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  1. #1

    Join Date
    Nov 2002
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    Photographic results of PMK (Not Toxicology)

    Following on from Howard Bond's recent article, I notice that he makes no mention of which kind of paper he chose for his print comparisons. I have no doubt that unsharp masking can produce very fine prints that would be difficult or impossible to equal by just changing film developer. But one big issue with staining developers is that one chooses them with a paper in mind (e.g. graded or VC), or at least an approach to dealing with contrast distribution.

    My suspicion is that just as Bond chose a film that seems to respond minimally to PMK, he has chosen a paper which also minimizes the effect that some of us find very useful with a staining developer. Or in other words, trying to match as closely as possible a D76 print is unlikely to lead to PMK showing its qualities.

    My choice at the moment happens to be dilute pyrocat-HD and minimal agitation, but that's another story!

  2. #2

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    John, that is my choice as well (P-HD and minimal agitation). I can't agree more. It is all about matching the negative to the paper used.

    Francesco (cicoli.com)

  3. #3

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    John,

    I agree with your statements too. I will go a bit further then what you said. Howard Bond apparently feels quite strongly about the benefits of unsharp masking. No doubt it can be of certain benefit with certain negatives and in certain situations. In fact I use unsharp masking myself at times.

    Is unsharp masking the "magic bullet" that Howard Bond would have us believe that it is? Not in my experience. Unsharp masking is a tool that proves beneficial under certain situations. It does not provide the optimum benefit in other situations.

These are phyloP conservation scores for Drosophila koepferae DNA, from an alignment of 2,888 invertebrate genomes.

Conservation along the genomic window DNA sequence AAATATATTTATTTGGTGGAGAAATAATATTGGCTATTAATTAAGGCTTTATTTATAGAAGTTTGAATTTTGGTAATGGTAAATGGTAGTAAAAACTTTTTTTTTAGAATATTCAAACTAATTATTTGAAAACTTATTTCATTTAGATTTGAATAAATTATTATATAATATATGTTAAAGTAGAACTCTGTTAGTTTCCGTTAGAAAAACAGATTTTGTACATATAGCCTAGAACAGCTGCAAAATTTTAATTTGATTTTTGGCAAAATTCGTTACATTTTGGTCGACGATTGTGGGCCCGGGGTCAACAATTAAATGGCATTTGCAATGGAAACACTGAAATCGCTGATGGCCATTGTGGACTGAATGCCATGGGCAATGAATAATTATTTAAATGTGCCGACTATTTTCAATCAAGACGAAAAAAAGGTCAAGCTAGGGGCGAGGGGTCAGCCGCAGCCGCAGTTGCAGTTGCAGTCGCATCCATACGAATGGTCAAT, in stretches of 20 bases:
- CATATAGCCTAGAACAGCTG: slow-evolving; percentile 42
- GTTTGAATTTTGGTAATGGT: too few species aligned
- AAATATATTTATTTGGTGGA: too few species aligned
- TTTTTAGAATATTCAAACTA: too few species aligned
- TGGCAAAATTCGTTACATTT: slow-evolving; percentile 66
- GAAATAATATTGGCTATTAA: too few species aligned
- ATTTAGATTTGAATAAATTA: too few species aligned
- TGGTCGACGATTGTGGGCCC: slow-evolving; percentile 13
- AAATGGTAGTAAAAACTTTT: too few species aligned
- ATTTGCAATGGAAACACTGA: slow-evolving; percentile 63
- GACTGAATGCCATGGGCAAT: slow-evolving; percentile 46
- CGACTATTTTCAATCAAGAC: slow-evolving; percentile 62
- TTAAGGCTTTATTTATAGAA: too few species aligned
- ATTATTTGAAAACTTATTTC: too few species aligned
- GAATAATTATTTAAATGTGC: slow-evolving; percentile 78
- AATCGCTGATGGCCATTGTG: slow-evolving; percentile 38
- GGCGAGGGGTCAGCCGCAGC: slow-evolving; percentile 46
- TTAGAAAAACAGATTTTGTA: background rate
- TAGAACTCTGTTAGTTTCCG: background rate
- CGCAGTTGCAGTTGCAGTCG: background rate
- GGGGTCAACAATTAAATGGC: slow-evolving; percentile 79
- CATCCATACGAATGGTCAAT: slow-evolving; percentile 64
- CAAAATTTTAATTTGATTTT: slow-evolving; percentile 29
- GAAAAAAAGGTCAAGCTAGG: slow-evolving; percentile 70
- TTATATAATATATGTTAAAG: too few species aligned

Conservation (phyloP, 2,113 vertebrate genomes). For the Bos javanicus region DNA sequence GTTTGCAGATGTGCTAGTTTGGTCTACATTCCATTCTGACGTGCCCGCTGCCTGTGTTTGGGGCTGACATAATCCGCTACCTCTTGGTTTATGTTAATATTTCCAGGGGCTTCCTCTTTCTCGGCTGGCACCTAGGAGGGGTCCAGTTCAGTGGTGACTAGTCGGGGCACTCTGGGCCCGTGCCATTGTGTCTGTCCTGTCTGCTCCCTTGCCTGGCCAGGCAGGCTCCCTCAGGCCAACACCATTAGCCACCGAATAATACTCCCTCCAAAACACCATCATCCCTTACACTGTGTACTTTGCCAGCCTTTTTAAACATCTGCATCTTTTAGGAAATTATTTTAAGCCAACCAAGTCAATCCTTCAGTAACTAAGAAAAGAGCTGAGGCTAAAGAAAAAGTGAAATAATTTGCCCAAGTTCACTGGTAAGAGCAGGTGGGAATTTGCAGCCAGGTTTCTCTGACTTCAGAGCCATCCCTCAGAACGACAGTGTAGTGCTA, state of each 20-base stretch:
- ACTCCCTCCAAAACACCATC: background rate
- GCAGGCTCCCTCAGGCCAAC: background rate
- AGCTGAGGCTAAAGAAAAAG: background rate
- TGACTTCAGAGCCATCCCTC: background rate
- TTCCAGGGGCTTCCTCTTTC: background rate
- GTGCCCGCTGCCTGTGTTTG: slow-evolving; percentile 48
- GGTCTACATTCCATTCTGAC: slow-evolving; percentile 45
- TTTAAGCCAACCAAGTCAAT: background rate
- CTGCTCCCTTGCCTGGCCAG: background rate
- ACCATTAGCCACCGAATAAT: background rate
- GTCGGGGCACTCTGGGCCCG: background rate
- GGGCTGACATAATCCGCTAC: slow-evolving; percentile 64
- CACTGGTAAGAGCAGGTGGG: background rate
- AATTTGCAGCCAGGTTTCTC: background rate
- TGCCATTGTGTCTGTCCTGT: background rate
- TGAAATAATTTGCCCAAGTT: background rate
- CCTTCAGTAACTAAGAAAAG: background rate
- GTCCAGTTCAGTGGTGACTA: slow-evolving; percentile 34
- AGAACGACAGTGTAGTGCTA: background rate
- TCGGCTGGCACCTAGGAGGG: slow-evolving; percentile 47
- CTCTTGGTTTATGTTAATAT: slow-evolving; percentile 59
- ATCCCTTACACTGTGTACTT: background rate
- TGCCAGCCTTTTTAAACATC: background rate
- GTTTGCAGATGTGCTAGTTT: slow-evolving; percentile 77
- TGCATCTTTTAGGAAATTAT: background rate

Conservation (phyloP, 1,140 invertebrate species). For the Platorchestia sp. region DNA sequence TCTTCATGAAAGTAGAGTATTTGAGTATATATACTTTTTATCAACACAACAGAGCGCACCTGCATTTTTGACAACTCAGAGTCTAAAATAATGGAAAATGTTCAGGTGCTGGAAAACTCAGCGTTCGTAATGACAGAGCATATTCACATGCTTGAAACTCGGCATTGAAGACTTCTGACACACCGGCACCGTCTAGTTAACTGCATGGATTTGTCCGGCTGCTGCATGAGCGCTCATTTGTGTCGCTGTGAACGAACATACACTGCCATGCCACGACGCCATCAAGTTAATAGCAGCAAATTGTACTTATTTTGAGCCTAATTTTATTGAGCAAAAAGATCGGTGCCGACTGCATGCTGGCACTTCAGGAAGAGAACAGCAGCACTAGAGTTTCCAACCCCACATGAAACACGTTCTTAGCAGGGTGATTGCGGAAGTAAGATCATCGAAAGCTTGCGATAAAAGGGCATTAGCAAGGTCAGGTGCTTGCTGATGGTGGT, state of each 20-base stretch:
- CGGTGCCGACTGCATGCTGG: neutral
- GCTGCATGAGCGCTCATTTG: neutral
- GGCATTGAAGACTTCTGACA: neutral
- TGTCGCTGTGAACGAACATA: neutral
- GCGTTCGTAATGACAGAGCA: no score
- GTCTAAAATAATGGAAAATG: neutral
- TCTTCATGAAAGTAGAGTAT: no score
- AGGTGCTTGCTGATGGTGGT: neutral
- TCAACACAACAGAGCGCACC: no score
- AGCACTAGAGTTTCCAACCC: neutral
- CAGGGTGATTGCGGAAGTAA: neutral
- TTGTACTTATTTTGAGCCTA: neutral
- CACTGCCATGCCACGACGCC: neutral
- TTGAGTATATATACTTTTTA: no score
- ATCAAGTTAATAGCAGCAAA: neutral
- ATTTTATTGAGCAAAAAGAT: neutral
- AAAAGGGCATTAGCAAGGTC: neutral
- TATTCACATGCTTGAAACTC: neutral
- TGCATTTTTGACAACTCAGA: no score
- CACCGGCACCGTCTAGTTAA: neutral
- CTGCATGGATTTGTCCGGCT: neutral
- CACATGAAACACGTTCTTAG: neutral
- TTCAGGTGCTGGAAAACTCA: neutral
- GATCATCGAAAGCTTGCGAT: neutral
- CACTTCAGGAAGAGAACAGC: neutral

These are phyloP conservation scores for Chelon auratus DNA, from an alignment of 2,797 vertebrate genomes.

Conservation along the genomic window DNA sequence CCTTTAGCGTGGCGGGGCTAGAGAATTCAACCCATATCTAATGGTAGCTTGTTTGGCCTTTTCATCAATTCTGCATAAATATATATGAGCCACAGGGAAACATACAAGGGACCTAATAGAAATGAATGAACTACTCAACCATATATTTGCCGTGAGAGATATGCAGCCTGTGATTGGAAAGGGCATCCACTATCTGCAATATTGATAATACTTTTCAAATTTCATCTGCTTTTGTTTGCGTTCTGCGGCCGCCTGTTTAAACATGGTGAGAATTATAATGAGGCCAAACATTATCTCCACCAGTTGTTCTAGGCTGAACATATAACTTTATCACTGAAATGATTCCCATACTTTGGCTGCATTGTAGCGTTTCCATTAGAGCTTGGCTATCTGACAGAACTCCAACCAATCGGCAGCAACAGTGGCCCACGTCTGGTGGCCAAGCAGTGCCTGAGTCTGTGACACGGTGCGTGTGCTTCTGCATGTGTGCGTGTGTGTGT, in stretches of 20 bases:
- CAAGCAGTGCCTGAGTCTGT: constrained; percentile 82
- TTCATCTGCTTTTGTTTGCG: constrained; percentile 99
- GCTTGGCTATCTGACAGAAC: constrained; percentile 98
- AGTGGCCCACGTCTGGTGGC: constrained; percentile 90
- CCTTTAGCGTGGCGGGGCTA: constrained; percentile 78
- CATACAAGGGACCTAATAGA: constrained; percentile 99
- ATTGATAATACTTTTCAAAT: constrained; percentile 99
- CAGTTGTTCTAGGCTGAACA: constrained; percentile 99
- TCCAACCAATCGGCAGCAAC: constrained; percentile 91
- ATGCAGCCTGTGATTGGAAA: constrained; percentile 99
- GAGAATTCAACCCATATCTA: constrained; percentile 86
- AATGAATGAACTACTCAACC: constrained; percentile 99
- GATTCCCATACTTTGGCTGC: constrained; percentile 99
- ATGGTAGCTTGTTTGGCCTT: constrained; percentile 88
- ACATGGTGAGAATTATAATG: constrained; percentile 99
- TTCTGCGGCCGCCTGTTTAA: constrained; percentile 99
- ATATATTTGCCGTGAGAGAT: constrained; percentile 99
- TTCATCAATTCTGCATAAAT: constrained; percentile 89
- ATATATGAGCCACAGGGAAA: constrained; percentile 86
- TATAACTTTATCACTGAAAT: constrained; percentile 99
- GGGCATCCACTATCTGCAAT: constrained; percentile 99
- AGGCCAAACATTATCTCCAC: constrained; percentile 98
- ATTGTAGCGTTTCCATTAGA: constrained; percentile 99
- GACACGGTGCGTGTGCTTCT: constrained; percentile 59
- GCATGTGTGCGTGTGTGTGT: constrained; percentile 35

The difference between unsharp masking and the proportional stain of a pyro based developer are apparent in the print results in very apparent ways. A pyro based developer will improve high value tonal separation in a way that very few other methods can. Unsharp masking works at compression of the negative density range so that a higher contrast paper or filtration can be implemented to affect local contrast. This comes at a price however. That price is a compression of shadow values beyond what the negative originally possessed. There is the additional aspect of an increase in apparent sharpness. This is attributed as being due to "edge effects". I have found that Efke PL100 developed in Pyrocat with minimal agitation also provides "edge effects.

    So what Howard Bond, in the statement of his opinion, has effectively done is verbally compared "apples and elephants". That is not surprising since to do otherwise would be shooting the goose that laid Howard's "Golden Egg".

    I know Howard. I have attended one of his workshops/print marketing efforts about 15 years ago. The price for the workshop was reasonable, as I recall. The information transmitted to the participants was in keeping with the price.

    This is my opinion based in my experience...I expect that it carries about as much validity as Howards opinion.



 

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